Science & Technology Book Reviews

TERMS OF SERVICE by Jacob Silverman
SCIENCE & TECHNOLOGY
Released: March 17, 2015

"Intelligent, provocative and illuminating in the author's argument that social media companies must examine their ethics and find business models that don't depend on perpetual surveillance of customers."
Freelancer Silverman, a celebrated Jeopardy! champion and contributor to Slate, the Atlantic and other publications, debuts with a deep and disquieting plunge into digital culture.Read full book review >
HISTORY
Released: March 10, 2015

"Let us be grateful that there are writers like Dreger who have the wits and the guts to fight for truth."
Dreger (Clinical Medical Humanities and Bioethics/Northwestern Univ.; One of Us: Conjoined Twins and the Future of Normal, 2004, etc.) passionately investigates character assassinations in academia and how "[s]cience and social justice require each other to be healthy, and both are critically important to human freedom."Read full book review >

SHRINKS by Jeffrey A. Lieberman
HEALTH & MEDICINE
Released: March 10, 2015

"Vastly edifying and vigorously written—a much-needed update on how far the psychiatric industry has come, both medically and from a public perception standpoint."
An intelligent, encouraging survey of the psychiatric industry. Read full book review >
THE AGE OF SUSTAINABLE DEVELOPMENT by Jeffrey D. Sachs
CURRENT AFFAIRS
Released: March 10, 2015

"Required reading for policymakers and students, and general readers will finish the book realizing they actually understand what sustainable development is all about."
A leading economist offers a brilliant analysis of the worldwide need to balance economic development and environmental sustainability. Read full book review >
CURRENT AFFAIRS
Released: Feb. 24, 2015

"A powerful wake-up call to pay attention to our online lives."
An alarming view of the burgeoning dark side of the Internet. Read full book review >

SAPIENS by Yuval Noah Harari
HISTORY
Released: Feb. 10, 2015

"The great debates of history aired out with satisfying vigor."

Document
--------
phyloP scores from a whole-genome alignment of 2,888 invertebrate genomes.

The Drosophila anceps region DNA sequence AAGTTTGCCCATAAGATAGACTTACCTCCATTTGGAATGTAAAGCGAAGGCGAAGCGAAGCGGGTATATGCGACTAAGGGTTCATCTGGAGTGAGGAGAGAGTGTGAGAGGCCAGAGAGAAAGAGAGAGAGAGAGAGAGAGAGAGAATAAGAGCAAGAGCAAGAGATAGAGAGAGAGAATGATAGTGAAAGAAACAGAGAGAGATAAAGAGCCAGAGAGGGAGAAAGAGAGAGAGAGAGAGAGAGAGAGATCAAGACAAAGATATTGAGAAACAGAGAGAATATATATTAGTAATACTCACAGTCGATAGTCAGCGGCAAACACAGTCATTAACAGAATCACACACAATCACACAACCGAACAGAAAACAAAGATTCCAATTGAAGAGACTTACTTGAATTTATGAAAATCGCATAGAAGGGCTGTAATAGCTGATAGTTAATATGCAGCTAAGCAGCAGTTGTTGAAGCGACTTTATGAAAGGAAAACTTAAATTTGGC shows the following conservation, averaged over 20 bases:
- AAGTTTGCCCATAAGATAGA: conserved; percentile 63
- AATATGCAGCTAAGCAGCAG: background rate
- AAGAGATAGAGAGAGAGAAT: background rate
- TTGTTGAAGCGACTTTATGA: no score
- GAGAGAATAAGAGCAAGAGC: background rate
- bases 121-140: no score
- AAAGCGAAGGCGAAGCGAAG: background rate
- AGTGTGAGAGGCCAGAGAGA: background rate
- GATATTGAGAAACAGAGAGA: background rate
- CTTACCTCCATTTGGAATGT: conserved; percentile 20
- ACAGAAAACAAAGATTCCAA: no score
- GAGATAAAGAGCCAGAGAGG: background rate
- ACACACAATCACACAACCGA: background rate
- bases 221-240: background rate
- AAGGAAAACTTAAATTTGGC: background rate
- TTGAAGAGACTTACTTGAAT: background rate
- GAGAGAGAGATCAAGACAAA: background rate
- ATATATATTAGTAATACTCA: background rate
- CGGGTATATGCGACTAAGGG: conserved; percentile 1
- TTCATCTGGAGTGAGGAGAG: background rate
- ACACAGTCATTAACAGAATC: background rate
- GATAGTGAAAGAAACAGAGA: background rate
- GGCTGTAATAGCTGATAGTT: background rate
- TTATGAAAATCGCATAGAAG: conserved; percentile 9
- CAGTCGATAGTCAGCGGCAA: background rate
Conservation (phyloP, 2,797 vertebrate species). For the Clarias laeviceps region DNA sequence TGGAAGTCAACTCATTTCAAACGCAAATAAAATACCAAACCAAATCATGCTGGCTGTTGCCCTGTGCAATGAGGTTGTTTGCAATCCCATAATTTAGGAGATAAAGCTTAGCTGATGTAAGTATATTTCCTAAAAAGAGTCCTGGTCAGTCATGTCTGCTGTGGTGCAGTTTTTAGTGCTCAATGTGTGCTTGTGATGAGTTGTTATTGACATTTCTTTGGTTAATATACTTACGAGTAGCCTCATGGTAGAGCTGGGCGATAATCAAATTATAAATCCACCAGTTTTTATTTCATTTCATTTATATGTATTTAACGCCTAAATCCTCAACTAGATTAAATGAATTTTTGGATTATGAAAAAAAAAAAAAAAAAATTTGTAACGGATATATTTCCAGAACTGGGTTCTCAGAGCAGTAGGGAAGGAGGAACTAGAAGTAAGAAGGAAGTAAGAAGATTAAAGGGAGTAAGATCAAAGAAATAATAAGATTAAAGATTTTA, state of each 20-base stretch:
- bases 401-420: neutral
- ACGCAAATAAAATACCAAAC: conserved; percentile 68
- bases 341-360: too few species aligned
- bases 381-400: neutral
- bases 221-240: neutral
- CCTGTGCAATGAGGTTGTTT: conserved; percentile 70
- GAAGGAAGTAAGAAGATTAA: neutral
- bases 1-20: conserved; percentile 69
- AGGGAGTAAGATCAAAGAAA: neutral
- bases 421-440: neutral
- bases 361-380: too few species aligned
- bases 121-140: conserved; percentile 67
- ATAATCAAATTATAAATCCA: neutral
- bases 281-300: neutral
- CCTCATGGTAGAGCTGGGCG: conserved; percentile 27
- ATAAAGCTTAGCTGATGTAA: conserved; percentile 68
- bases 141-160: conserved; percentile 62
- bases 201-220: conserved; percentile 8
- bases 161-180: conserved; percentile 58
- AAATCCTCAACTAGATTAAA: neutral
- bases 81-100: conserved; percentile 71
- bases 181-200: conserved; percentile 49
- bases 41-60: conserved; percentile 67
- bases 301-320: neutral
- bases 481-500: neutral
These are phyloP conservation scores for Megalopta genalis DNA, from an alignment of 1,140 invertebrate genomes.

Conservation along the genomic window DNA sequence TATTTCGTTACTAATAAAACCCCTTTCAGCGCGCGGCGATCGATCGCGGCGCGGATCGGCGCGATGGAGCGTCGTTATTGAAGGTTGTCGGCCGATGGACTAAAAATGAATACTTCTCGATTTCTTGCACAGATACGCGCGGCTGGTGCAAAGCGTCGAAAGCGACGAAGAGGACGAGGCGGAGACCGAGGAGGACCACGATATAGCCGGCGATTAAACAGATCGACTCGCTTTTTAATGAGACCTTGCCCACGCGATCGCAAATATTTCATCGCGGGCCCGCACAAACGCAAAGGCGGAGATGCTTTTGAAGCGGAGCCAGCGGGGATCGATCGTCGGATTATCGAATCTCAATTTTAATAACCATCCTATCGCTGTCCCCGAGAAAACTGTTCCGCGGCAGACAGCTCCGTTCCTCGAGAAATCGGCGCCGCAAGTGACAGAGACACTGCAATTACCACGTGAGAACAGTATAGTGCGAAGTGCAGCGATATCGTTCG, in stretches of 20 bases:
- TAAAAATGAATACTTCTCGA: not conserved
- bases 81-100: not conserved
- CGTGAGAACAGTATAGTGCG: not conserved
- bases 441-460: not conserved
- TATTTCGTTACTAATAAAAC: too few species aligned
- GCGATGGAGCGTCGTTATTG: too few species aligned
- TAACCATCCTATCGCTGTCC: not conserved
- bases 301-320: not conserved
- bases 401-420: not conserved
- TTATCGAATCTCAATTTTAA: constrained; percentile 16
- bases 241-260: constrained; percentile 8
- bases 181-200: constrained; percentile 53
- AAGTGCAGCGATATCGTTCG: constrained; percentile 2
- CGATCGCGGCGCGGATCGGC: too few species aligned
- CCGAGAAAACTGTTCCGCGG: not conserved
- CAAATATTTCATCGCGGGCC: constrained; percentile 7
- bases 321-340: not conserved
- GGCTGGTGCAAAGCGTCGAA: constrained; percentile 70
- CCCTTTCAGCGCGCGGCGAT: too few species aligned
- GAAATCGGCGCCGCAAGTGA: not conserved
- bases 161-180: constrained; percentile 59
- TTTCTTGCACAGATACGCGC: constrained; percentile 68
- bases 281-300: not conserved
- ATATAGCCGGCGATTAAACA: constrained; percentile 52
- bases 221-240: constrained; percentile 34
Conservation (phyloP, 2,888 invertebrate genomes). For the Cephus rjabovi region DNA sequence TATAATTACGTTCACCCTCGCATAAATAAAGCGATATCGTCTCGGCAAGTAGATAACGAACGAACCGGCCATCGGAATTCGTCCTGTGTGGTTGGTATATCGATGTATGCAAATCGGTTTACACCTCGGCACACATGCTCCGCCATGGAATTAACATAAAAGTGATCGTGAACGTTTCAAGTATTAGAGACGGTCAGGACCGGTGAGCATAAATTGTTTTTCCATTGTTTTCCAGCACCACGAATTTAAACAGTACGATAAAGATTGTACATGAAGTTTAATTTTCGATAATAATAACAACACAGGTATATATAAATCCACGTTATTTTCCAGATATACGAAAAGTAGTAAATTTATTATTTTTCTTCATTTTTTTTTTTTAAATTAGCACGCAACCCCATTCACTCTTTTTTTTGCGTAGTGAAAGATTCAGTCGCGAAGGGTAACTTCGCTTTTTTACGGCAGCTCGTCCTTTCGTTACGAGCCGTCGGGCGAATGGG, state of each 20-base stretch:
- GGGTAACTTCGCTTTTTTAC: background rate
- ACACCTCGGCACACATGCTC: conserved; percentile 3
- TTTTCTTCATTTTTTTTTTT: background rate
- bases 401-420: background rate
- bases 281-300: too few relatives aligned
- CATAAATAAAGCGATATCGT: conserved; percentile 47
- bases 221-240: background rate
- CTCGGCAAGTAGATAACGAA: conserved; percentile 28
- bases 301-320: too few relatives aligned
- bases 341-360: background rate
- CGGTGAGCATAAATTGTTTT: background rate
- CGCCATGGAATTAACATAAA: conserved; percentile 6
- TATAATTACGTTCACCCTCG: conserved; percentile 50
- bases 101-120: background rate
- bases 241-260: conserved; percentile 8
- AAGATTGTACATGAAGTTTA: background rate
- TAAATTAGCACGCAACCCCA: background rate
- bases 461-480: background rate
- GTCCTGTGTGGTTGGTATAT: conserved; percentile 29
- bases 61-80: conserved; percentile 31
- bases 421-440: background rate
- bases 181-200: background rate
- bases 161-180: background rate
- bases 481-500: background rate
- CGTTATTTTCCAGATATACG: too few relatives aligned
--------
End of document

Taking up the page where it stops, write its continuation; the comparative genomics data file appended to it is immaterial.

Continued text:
Harari (History/Hebrew Univ. of Jerusalem) provides an immersion into the important revolutions that shaped world history: cognitive, agricultural and scientific. The book was originally published in Israel in 2011 and became a best-seller. Read full book review >
NATURE & TRAVEL
Released: Nov. 11, 2014

"A well-documented, upbeat alternative to doom-and-gloom prognostications."
Science journalist Vince chronicles a two-year journey around the globe to evaluate warnings that we face an ecological tipping point. Read full book review >
LIVES IN RUINS by Marilyn Johnson
NATURE & TRAVEL
Released: Nov. 11, 2014

"An engrossing examination of how archaeologists re-create much of human history, piece by painstaking piece."
Science reporter Johnson (This Book Is Overdue!: How Librarians and Cybrarians Can Save Us All, 2010, etc.) explores the work of archaeologists.Read full book review >
BIOGRAPHY & MEMOIR
Released: Oct. 15, 2014

"A gutsy, deeply revealing account that more than fulfills the promise of the subtitle."
Freelance journalist and author Stark (Leaving Mundania: Inside the Transformative World of Live Action Role-Playing Games, 2012) has both fully researched her subject and poured out her heart in this blend of history, science and memoir. Read full book review >
SCIENCE & TECHNOLOGY
Released: Oct. 13, 2014

"Always entertaining and meticulously composed, this book will reorient your relationship with the quantum."
A history of some of the most "forceful, imaginative, and insightful" minds in quantum theory and how the world became entranced by their scientific language. Read full book review >
HISTORY
Released: Oct. 7, 2014

"Isaacson weaves prodigious research and deftly crafted anecdotes into a vigorous, gripping narrative about the visionaries whose imaginations and zeal continue to transform our lives."
A panoramic history of technological revolution. Read full book review >
ARRIVAL OF THE FITTEST by Andreas Wagner
NATURE & TRAVEL
Released: Oct. 2, 2014

"A book of startling congruencies, insightful flashes and an artful enthusiasm that delivers knowledge from the inorganic page to our organic brains."
Wagner (Evolutionary Biology and Environmental Studies/Univ. of Zurich; The Origins of Evolutionary Innovations, 2011, etc.) lucidly explores the natural principles that accelerate life's ability to innovate and thus evolve.Read full book review >
Kirkus Interview
Frank Bruni
March 31, 2015

Over the last few decades, Americans have turned college admissions into a terrifying and occasionally devastating process, preceded by test prep, tutors, all sorts of stratagems, all kinds of rankings, and a conviction among too many young people that their futures will be determined and their worth established by which schools say yes and which say no. In Where You Go Is Not Who You’ll Be, New York Times columnist Frank Bruni explains why, giving students and their parents a new perspective on this brutal, deeply flawed competition and a path out of the anxiety that it provokes. “Written in a lively style but carrying a wallop, this is a book that family and educators cannot afford to overlook as they try to navigate the treacherous waters of college admissions,” our reviewer writes. View video >